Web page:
—General Fund Tax Rate, 69.17 cents
—Sanitation Fund Tax Rate, 12.38 cents
—General Purpose School Fund Tax Rate, 13.10 cents
—General Debt Service Fund Tax Rate, 18.85 cents
The property tax is projected to bring in $24.4 million in revenue for the various budgets.
Kyle Davis, 2nd District commissioner, moved to approve the tax rate, supported by Nancy Hyder, 2nd District commissioner. The motion was unanimously approved.
Next, the commission approved an updated wage scale for the county. Changes include a 6% increase for all county employees and classification changes for the Cumberland County Emergency Medical Services department.
Kyle Davis moved to approve the new wage scale, supported by Sue York, 1st District commissioner. The motion was approved with Chad Norris, 1st District commissioner, and David Gibson, 4th District commissioner, abstaining as they are county employees.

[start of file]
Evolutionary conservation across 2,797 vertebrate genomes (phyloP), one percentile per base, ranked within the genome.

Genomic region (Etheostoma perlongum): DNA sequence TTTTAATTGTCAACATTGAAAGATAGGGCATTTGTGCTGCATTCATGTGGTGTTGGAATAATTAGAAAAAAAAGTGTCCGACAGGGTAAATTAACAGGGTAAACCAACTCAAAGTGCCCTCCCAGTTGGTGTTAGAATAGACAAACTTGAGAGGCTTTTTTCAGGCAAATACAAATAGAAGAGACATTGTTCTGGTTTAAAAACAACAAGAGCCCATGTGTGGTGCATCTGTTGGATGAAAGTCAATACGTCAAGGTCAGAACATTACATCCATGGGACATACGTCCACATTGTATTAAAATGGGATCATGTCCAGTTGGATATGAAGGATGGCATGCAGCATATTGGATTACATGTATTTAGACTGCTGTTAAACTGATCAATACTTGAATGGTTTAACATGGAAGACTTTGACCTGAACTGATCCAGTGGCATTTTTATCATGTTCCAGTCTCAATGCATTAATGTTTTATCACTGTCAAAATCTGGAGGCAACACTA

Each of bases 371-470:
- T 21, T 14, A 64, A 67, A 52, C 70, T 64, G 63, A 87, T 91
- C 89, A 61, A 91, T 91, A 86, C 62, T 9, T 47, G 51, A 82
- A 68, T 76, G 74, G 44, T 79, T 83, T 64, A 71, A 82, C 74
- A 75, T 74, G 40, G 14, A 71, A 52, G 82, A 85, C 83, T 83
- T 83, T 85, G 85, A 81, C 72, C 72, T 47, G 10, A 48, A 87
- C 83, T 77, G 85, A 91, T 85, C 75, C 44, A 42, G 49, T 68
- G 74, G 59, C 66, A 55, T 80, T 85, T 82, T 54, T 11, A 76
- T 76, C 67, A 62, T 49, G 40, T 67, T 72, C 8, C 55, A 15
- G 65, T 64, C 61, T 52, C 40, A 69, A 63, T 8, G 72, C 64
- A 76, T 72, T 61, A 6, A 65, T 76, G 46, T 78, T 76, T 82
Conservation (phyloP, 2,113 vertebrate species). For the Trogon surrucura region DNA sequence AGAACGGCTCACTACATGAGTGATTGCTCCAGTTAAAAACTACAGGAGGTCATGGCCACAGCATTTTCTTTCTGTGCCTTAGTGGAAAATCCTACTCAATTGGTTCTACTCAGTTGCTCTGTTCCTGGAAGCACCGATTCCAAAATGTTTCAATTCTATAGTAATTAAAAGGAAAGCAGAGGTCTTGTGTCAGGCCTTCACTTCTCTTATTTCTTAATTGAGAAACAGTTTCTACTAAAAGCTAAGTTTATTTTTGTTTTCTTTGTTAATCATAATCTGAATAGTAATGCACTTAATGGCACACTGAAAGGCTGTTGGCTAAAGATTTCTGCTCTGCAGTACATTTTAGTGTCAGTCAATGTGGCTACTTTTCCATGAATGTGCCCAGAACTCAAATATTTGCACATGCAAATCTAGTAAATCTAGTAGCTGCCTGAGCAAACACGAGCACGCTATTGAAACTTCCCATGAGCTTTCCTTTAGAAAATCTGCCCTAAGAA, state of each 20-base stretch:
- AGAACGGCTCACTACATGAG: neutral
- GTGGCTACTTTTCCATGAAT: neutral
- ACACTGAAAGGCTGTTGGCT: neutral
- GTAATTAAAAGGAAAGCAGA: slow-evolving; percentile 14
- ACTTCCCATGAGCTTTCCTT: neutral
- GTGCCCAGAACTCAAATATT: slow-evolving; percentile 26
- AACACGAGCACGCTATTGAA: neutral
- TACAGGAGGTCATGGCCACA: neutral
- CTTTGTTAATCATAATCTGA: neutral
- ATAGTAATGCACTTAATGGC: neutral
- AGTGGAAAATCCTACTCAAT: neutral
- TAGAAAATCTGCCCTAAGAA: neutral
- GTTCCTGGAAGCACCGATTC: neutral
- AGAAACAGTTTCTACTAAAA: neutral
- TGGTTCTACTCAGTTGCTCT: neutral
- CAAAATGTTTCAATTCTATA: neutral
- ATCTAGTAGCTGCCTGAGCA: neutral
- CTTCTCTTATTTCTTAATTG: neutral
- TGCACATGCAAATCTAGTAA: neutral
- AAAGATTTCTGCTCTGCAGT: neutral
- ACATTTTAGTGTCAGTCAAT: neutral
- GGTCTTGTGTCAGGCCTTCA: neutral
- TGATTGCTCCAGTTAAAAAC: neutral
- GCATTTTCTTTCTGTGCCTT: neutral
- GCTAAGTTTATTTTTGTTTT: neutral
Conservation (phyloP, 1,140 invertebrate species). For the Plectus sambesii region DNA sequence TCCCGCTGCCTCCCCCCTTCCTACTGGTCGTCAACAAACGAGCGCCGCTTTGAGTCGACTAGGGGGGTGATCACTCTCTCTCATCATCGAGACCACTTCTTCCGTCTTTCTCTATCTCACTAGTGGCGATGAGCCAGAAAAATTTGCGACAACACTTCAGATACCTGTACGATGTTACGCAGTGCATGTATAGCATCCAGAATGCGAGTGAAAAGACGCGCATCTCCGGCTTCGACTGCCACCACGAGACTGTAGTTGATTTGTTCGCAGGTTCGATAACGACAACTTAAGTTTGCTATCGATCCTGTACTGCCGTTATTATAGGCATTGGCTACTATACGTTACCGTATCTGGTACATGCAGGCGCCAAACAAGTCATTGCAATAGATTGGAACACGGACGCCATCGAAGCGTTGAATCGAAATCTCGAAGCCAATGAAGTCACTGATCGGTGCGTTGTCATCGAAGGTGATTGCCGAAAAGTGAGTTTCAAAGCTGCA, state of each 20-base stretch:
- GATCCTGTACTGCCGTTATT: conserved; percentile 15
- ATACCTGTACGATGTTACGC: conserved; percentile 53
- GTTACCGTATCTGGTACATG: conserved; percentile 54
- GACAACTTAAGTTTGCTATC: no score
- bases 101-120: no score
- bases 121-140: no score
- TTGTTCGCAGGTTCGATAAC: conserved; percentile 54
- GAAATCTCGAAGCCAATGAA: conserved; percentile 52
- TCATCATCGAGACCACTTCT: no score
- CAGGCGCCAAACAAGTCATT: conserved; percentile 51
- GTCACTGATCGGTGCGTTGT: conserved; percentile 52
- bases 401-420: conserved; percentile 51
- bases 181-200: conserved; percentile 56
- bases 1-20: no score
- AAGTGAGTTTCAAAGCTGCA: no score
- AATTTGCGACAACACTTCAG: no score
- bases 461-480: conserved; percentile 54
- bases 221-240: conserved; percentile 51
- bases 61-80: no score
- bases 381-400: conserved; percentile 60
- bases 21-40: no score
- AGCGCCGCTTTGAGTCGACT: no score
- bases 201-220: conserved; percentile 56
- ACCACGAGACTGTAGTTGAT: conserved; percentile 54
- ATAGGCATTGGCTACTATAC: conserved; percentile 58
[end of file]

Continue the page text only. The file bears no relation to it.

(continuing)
Then, the commission sets appropriates for the various funds and departments funded by the county. In addition to the four funds that receive property tax revenue, the budget includes the highway department budget, funded by state gas taxes; the railroad budget, funded by grant revenue; the drug control fund, a restricted account that holds proceeds of certain money and property seizures related to illicit drug activity; and the courthouse maintenance budget, funded by specific fees that can only be used for upkeep of the courthouse and the justice center.
Deborah Holbrook, 8th District commissioner, moved to approve the budgets, supported by Colleen Mall, 9th District commissioner. The motion was unanimously approved.
The county general fund budget comes to $37.1 million. The school budget is $66.3 million, and is funded in part with property taxes, an estimated $20.9 million in sales tax revenue and the balance in state funding.
The highway department budget is $6.5 million, and the sanitation budget is $3.7 million.
The commission also approved donations to various nonprofit organizations.